The 300-page report provided some new details of Rudolph W. Giuliani’s frequent calls to the White House. But for the most part, it described the account that emerged over more than two months of sworn testimony from diplomats and other administration officials of how the president and his allies pressured Ukraine to announce investigations of former Vice President Joseph R. Biden Jr. and other Democrats, while withholding nearly $400 million in military assistance and a White House meeting for Ukraine’s president.
“The impeachment inquiry into Donald J. Trump, the 45th president of the United States, uncovered a monthslong effort by President Trump to use the powers of his office to solicit foreign interference on his behalf in the 2020 election,” the report said.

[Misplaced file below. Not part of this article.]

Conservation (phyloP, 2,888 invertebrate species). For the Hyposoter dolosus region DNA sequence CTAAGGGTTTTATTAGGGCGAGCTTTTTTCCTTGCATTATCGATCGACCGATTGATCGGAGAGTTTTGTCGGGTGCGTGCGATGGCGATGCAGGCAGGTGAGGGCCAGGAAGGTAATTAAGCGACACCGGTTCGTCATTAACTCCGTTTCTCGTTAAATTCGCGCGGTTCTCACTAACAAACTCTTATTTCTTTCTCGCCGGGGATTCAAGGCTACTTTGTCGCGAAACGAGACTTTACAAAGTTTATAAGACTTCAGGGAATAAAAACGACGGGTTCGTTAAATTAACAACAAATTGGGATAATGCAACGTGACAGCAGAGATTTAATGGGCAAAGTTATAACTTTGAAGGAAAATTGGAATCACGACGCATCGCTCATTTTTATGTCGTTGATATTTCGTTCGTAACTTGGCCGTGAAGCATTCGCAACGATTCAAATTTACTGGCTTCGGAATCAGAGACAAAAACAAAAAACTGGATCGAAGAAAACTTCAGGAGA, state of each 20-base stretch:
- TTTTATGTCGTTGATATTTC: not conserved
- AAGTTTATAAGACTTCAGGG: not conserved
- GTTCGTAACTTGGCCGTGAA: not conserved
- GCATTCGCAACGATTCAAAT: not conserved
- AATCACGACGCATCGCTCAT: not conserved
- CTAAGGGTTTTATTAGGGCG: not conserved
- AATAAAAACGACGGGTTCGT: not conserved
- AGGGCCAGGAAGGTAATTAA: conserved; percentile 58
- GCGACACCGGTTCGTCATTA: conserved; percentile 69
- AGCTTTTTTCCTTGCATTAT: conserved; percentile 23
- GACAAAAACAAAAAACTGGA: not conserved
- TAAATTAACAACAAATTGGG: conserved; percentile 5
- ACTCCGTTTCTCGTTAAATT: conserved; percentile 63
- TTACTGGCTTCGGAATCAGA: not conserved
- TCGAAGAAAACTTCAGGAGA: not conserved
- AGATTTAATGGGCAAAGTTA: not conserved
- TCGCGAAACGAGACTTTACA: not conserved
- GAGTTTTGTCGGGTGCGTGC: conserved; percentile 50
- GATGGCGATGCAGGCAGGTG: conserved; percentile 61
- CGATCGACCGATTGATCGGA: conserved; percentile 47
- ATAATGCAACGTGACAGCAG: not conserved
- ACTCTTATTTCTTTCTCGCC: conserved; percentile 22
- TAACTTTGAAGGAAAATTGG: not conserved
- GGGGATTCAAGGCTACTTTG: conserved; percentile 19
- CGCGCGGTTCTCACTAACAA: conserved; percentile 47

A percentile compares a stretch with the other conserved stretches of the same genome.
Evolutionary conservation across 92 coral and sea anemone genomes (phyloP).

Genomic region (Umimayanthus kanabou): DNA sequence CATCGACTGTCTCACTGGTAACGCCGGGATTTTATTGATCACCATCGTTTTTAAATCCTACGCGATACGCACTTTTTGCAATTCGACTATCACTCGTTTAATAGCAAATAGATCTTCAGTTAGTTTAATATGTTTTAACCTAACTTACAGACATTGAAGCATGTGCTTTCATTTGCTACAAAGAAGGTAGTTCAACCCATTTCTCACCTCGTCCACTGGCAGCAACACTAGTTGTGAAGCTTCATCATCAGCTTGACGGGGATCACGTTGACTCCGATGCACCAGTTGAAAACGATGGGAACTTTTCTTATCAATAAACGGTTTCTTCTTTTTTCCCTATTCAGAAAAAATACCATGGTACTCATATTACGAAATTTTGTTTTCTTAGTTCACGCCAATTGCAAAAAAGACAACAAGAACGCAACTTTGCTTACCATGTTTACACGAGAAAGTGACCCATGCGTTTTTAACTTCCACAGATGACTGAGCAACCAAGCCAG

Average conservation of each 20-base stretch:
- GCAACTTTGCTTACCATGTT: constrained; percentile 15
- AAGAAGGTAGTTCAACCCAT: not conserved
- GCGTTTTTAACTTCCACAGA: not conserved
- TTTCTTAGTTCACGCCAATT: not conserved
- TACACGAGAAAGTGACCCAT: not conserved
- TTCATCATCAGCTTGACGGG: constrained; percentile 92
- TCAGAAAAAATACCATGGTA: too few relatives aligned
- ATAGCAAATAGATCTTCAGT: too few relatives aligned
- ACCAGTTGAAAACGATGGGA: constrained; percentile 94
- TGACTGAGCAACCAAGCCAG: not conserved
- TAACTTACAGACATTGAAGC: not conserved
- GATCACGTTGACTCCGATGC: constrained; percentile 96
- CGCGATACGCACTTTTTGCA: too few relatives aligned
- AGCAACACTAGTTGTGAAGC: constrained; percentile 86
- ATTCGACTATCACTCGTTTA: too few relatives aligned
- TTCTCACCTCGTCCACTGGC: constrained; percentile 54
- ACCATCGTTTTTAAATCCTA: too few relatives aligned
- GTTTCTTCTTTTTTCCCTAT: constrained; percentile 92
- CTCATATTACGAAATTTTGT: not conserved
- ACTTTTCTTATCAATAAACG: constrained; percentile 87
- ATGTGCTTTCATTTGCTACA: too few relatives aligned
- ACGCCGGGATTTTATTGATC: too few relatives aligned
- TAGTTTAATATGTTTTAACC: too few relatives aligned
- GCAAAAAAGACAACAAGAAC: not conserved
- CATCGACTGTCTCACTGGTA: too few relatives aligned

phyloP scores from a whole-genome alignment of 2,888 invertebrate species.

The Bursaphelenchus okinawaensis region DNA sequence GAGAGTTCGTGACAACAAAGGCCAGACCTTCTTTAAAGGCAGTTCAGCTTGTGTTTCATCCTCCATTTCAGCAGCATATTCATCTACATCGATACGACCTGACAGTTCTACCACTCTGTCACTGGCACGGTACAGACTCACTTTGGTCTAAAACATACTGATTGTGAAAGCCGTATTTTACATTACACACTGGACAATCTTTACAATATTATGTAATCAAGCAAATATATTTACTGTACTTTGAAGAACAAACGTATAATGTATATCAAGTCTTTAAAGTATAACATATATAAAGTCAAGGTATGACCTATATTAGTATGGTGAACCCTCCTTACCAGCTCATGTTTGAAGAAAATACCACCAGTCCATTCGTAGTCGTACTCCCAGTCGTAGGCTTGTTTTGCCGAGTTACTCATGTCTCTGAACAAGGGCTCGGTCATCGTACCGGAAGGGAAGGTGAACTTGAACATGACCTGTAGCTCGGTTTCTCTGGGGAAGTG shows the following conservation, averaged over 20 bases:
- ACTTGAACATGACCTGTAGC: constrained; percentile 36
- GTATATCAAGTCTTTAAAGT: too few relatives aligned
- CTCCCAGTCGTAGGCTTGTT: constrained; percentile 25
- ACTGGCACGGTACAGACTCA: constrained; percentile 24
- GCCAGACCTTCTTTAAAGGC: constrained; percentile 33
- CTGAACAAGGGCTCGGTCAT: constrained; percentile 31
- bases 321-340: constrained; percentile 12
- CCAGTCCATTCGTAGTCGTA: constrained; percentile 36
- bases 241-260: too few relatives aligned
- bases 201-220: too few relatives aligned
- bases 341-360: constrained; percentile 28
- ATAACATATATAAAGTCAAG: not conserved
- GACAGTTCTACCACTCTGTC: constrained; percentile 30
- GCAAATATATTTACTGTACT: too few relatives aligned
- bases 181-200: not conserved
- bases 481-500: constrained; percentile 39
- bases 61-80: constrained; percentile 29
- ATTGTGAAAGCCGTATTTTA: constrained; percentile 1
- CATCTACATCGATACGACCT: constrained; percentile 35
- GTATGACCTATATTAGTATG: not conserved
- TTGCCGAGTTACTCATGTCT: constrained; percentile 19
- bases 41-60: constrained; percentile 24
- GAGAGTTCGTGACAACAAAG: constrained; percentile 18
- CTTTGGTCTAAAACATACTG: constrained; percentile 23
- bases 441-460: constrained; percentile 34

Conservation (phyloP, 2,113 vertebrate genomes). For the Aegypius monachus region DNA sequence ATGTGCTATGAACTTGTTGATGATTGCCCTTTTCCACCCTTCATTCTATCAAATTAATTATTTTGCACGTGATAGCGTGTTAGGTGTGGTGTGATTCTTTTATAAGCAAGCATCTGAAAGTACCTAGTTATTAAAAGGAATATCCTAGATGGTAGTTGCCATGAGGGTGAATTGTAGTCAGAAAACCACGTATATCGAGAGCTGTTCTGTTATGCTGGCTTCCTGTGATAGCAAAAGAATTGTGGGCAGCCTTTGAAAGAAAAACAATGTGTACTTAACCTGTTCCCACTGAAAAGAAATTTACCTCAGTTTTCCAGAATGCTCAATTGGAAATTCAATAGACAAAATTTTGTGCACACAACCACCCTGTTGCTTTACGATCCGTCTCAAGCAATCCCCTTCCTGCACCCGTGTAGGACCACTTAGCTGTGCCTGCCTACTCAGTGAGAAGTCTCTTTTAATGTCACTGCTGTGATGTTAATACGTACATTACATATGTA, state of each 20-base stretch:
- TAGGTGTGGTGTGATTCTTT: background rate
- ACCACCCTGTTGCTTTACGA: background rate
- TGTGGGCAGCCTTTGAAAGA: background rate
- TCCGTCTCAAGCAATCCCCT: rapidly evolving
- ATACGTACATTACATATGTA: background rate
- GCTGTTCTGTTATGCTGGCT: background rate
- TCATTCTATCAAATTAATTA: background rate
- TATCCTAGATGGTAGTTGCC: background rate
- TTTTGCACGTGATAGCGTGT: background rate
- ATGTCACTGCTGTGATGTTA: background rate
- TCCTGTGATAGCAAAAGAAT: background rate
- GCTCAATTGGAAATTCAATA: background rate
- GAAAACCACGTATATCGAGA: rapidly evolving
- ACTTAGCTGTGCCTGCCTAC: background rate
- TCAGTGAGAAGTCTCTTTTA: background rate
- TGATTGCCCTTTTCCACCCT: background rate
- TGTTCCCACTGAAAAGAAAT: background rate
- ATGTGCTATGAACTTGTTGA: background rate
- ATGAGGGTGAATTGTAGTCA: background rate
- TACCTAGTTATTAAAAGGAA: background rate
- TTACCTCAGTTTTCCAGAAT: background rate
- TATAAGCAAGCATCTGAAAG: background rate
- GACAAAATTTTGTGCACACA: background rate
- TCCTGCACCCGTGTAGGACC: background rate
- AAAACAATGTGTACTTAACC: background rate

It asserted that Mr. Trump’s “scheme subverted U.S. foreign policy toward Ukraine and undermined our national security in favor of two politically motivated investigations that would help his presidential re-election campaign.”
And it detailed how officials at the highest levels of his administration — including Vice President Mike Pence; Secretary of State Mike Pompeo; Rick Perry, the energy secretary; and Mick Mulvaney, the acting chief of staff — either knew of the president’s efforts or were deeply involved in carrying them out.
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Making a case for urgent congressional action, Democrats tried to place Mr. Trump’s conduct in a broader context of wrongdoing that they said dated to the 2016 presidential campaign. Mr. Trump, they argued, first accepted help from one foreign power, Russia, to win the presidency, and then turned around and tried to enlist another, Ukraine, to bolster his 2020 re-election campaign.